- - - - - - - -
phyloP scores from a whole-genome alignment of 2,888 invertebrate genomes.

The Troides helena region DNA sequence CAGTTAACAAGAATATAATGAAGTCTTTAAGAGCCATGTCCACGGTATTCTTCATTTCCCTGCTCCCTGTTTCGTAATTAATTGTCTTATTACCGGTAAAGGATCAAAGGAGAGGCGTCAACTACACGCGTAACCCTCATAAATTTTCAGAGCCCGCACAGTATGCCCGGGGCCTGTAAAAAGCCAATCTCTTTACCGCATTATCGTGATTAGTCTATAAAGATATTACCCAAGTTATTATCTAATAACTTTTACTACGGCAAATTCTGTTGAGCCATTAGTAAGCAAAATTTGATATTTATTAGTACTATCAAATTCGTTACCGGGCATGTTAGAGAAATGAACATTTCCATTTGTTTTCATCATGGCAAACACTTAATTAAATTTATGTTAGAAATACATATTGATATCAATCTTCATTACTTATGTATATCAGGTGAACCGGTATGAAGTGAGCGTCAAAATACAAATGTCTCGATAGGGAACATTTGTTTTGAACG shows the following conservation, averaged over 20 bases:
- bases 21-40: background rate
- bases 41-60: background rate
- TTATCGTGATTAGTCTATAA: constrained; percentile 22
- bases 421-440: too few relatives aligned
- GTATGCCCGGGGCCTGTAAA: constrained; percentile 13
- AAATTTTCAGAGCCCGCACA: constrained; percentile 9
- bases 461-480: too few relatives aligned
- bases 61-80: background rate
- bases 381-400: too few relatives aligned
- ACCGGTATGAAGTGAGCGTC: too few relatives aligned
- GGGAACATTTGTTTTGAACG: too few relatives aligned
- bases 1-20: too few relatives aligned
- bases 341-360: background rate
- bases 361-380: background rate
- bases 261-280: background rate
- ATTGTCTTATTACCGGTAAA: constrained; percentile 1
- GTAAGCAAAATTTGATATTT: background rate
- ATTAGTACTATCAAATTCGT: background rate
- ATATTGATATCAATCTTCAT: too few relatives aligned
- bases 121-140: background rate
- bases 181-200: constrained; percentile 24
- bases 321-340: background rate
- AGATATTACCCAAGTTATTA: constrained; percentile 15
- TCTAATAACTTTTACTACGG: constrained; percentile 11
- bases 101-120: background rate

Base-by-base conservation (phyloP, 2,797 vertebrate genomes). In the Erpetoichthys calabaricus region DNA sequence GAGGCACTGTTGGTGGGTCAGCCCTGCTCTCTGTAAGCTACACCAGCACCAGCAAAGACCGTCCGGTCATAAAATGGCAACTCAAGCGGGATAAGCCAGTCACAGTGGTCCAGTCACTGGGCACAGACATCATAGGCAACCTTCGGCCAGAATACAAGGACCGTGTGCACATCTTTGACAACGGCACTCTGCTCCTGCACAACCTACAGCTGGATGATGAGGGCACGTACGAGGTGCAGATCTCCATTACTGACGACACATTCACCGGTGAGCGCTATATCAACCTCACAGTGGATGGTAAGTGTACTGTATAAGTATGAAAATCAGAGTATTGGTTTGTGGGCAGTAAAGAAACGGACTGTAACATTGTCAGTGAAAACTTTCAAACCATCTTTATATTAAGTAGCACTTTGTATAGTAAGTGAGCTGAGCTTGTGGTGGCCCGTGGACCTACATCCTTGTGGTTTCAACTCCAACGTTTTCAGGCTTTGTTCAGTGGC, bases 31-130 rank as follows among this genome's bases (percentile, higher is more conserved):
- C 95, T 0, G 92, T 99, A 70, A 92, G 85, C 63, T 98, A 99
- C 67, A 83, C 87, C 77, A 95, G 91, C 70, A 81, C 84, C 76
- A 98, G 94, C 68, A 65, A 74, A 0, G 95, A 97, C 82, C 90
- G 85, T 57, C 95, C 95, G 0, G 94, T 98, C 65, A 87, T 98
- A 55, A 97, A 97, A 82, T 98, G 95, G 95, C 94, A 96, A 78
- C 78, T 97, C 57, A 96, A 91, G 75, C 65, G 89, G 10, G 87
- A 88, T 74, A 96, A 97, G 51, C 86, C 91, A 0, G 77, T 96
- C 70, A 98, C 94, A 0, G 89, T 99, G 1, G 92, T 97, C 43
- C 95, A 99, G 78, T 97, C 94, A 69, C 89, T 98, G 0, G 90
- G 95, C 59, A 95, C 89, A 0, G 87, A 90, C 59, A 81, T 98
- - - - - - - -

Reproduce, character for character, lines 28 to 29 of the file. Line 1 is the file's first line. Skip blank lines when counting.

Base-by-base conservation (phyloP, 2,797 vertebrate genomes). In the Erpetoichthys calabaricus region DNA sequence GAGGCACTGTTGGTGGGTCAGCCCTGCTCTCTGTAAGCTACACCAGCACCAGCAAAGACCGTCCGGTCATAAAATGGCAACTCAAGCGGGATAAGCCAGTCACAGTGGTCCAGTCACTGGGCACAGACATCATAGGCAACCTTCGGCCAGAATACAAGGACCGTGTGCACATCTTTGACAACGGCACTCTGCTCCTGCACAACCTACAGCTGGATGATGAGGGCACGTACGAGGTGCAGATCTCCATTACTGACGACACATTCACCGGTGAGCGCTATATCAACCTCACAGTGGATGGTAAGTGTACTGTATAAGTATGAAAATCAGAGTATTGGTTTGTGGGCAGTAAAGAAACGGACTGTAACATTGTCAGTGAAAACTTTCAAACCATCTTTATATTAAGTAGCACTTTGTATAGTAAGTGAGCTGAGCTTGTGGTGGCCCGTGGACCTACATCCTTGTGGTTTCAACTCCAACGTTTTCAGGCTTTGTTCAGTGGC, bases 31-130 rank as follows among this genome's bases (percentile, higher is more conserved):
- C 95, T 0, G 92, T 99, A 70, A 92, G 85, C 63, T 98, A 99